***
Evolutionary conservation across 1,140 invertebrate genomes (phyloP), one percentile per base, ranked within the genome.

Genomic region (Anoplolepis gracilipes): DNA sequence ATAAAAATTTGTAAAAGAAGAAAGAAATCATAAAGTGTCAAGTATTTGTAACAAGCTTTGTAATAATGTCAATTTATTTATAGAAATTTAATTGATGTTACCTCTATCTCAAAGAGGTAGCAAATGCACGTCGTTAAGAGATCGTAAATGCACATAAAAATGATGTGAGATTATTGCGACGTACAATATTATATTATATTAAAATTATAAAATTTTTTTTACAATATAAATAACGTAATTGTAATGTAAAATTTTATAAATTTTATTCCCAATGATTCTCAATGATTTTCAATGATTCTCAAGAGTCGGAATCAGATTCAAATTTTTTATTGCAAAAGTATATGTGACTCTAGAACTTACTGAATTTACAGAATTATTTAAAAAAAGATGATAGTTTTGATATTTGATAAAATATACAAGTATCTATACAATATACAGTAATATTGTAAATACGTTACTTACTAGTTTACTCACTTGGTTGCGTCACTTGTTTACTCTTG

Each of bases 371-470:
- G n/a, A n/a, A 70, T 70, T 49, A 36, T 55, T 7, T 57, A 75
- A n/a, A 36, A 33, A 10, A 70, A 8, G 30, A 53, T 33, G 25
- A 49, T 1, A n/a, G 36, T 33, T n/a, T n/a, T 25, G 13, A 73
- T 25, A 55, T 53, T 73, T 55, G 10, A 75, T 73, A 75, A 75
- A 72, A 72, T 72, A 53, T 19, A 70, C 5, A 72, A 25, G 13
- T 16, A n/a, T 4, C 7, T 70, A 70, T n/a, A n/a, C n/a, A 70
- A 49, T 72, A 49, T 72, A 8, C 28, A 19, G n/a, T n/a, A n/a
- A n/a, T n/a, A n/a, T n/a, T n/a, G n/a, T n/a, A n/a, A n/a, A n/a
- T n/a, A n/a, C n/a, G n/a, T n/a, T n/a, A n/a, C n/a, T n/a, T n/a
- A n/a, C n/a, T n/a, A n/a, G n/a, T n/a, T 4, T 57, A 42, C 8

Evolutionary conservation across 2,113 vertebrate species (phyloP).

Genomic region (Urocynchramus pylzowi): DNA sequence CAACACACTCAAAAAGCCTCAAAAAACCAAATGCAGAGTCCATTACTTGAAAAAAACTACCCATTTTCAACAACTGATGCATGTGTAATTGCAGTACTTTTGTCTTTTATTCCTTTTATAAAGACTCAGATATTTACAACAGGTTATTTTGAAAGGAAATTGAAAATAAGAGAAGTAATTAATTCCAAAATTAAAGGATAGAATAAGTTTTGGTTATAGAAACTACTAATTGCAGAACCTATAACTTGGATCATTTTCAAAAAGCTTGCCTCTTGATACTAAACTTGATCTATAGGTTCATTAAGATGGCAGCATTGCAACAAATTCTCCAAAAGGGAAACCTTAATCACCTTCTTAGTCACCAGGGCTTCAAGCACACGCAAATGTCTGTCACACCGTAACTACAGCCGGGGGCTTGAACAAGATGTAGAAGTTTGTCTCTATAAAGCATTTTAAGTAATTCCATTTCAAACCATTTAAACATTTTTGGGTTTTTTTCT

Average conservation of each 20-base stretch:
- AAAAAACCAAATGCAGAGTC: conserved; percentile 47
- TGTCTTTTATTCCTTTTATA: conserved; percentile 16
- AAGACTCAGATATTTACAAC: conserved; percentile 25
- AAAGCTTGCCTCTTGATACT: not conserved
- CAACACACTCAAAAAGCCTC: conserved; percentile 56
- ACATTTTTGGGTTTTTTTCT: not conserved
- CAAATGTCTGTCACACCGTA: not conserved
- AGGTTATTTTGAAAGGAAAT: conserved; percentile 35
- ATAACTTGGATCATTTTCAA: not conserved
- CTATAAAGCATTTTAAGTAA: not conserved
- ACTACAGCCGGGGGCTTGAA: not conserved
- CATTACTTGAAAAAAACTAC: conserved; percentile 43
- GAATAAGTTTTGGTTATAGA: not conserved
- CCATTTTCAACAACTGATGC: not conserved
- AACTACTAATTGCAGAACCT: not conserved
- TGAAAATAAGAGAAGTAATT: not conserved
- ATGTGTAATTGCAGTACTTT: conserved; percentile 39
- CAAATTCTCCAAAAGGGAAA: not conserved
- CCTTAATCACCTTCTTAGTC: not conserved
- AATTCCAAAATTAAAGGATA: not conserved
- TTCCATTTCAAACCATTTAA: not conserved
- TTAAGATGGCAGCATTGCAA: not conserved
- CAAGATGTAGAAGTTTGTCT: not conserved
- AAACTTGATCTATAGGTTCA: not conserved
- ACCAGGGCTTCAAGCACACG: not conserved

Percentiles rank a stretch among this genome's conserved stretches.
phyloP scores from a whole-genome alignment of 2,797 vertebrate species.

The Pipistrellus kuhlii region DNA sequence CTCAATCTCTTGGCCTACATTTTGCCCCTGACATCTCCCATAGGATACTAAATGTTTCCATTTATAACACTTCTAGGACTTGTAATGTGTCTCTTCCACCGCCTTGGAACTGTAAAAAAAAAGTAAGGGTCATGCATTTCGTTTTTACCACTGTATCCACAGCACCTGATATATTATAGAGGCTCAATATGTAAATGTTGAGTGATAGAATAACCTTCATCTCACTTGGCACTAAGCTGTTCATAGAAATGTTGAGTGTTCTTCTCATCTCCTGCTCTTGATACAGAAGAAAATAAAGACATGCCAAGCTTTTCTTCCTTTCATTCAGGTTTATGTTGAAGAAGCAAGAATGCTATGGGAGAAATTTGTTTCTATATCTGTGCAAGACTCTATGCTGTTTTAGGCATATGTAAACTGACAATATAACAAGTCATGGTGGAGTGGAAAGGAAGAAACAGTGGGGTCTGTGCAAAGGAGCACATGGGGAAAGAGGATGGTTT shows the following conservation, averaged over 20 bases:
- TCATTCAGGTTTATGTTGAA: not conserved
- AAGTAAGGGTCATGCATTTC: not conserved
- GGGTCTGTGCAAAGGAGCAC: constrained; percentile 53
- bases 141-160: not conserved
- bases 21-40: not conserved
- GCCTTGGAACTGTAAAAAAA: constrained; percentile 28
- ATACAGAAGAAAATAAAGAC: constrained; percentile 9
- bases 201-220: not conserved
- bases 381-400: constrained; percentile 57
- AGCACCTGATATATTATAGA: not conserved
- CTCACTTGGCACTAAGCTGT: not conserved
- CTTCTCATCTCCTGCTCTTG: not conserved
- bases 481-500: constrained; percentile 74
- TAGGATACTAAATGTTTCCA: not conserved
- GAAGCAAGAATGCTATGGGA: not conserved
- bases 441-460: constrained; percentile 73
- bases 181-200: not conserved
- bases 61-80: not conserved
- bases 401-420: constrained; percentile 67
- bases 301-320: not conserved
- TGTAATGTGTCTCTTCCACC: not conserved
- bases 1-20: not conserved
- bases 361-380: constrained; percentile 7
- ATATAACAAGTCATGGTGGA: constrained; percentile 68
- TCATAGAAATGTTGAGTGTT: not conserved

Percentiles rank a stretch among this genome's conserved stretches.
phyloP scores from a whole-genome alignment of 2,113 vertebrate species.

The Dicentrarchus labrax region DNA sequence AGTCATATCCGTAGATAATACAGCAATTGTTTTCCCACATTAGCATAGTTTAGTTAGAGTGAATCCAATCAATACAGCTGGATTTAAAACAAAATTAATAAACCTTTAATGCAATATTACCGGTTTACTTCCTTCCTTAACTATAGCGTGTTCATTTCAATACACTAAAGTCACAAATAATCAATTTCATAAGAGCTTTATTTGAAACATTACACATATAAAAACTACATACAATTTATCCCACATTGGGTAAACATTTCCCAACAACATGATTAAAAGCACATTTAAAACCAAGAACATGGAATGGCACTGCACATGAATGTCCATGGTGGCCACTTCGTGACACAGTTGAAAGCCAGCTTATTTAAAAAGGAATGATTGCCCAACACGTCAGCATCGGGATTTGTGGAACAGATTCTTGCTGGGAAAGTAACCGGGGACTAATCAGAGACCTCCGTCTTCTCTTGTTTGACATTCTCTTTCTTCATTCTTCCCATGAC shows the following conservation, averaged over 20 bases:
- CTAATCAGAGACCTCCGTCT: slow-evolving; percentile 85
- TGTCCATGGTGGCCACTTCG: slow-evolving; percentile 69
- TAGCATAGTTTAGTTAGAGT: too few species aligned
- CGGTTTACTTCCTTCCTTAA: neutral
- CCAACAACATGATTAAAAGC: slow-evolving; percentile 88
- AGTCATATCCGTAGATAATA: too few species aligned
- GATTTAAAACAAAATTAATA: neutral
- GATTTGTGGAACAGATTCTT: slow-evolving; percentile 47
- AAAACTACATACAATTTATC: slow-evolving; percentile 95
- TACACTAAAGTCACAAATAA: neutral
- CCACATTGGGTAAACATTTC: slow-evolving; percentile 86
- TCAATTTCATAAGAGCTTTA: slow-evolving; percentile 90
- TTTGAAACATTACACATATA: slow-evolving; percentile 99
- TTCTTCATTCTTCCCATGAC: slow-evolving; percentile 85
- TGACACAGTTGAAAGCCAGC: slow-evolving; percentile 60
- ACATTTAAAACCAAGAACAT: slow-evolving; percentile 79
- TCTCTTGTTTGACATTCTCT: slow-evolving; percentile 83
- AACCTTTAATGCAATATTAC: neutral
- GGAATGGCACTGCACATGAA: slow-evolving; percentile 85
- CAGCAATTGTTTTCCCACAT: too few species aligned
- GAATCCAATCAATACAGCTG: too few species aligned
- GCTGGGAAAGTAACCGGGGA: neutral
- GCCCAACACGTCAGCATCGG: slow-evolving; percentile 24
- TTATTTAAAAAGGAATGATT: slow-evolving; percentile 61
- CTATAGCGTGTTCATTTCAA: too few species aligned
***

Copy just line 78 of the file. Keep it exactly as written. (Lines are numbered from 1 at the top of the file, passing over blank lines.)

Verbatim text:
- AGTCATATCCGTAGATAATA: too few species aligned